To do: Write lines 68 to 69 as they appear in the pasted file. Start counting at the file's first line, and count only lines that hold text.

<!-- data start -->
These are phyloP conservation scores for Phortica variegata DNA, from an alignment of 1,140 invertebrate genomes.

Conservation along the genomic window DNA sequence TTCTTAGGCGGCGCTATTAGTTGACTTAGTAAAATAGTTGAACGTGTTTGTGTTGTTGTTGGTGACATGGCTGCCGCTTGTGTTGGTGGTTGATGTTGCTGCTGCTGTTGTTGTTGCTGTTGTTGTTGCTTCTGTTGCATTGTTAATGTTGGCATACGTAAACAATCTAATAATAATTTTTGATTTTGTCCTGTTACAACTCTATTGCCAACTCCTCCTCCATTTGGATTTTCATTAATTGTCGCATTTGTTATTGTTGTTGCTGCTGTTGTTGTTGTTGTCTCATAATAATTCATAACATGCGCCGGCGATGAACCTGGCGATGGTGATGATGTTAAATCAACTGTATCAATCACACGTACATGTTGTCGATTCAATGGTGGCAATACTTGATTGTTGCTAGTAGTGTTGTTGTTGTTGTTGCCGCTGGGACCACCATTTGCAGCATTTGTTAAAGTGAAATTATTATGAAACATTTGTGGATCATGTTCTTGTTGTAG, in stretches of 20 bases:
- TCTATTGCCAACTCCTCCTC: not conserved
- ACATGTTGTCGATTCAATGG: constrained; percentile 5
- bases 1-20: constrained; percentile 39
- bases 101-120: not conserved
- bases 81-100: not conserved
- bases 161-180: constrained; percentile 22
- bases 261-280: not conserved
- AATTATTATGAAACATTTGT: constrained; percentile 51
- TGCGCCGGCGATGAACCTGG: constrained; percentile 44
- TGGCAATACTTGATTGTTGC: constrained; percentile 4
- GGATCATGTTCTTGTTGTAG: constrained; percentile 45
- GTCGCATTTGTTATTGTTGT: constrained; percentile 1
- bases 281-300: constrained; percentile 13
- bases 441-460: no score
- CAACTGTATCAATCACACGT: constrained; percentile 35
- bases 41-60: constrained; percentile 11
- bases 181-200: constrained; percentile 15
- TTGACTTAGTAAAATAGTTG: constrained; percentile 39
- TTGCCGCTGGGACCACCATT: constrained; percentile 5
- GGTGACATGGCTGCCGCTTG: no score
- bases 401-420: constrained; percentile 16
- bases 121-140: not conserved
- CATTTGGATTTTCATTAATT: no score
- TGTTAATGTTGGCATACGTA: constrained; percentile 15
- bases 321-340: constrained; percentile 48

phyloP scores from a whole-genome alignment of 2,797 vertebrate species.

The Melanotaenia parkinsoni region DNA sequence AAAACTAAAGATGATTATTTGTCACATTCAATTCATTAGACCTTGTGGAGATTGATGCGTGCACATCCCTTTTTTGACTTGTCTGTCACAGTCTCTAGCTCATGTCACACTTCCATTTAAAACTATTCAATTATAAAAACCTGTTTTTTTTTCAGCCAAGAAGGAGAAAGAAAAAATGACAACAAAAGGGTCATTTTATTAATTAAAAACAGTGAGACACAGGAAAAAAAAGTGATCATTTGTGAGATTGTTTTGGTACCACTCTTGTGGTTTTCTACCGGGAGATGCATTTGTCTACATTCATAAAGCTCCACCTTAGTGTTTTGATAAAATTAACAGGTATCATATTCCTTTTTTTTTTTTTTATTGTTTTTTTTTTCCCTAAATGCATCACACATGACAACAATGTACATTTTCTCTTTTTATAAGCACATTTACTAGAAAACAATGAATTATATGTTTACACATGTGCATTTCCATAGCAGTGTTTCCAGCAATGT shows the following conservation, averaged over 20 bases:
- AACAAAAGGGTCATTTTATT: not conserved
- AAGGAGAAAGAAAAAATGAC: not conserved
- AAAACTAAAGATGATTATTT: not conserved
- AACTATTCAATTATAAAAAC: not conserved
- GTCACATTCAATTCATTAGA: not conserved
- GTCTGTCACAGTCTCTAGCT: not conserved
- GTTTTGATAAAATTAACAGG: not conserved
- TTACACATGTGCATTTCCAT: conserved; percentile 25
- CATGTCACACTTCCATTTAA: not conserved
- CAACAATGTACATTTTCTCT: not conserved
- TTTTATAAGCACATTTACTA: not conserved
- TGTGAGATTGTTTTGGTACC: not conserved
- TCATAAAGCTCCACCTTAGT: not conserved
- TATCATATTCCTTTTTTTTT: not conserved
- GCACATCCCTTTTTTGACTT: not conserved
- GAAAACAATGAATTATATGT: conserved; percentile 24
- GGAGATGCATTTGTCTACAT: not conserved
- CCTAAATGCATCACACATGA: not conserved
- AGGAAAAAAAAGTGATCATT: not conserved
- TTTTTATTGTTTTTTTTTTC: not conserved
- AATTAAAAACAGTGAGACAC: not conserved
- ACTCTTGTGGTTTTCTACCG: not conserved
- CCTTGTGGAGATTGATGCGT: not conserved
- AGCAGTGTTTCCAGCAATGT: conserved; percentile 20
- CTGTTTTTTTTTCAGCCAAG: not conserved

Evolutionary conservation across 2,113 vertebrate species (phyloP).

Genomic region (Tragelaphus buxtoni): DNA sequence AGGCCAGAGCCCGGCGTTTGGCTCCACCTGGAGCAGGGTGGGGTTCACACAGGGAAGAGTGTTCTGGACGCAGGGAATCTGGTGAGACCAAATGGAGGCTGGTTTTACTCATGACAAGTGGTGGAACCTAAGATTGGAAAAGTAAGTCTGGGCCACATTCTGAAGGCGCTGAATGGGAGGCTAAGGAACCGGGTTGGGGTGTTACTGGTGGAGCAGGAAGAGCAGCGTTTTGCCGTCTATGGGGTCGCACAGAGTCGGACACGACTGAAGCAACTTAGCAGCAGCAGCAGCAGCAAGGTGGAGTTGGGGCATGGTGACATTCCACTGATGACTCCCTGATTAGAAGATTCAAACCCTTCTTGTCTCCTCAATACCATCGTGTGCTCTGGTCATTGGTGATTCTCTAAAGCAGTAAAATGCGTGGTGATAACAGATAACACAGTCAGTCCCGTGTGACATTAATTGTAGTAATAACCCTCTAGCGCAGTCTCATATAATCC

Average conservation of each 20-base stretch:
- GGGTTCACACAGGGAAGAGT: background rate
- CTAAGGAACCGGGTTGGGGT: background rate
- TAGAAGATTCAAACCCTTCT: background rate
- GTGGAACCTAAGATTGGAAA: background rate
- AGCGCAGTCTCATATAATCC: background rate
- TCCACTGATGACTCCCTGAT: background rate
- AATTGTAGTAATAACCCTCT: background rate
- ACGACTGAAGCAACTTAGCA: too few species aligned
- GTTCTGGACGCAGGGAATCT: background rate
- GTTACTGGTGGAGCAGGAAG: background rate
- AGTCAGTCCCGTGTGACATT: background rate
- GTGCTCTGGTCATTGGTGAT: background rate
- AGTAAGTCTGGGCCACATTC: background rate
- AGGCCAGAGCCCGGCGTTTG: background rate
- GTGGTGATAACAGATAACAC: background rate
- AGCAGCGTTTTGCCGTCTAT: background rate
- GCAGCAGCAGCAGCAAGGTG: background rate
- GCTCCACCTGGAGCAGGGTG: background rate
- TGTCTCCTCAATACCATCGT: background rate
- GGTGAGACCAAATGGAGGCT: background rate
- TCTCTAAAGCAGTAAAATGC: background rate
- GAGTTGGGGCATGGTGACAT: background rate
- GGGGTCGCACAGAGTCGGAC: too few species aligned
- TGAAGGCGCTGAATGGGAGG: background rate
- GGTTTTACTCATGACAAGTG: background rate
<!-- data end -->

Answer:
- AGTCAGTCCCGTGTGACATT: background rate
- GTGCTCTGGTCATTGGTGAT: background rate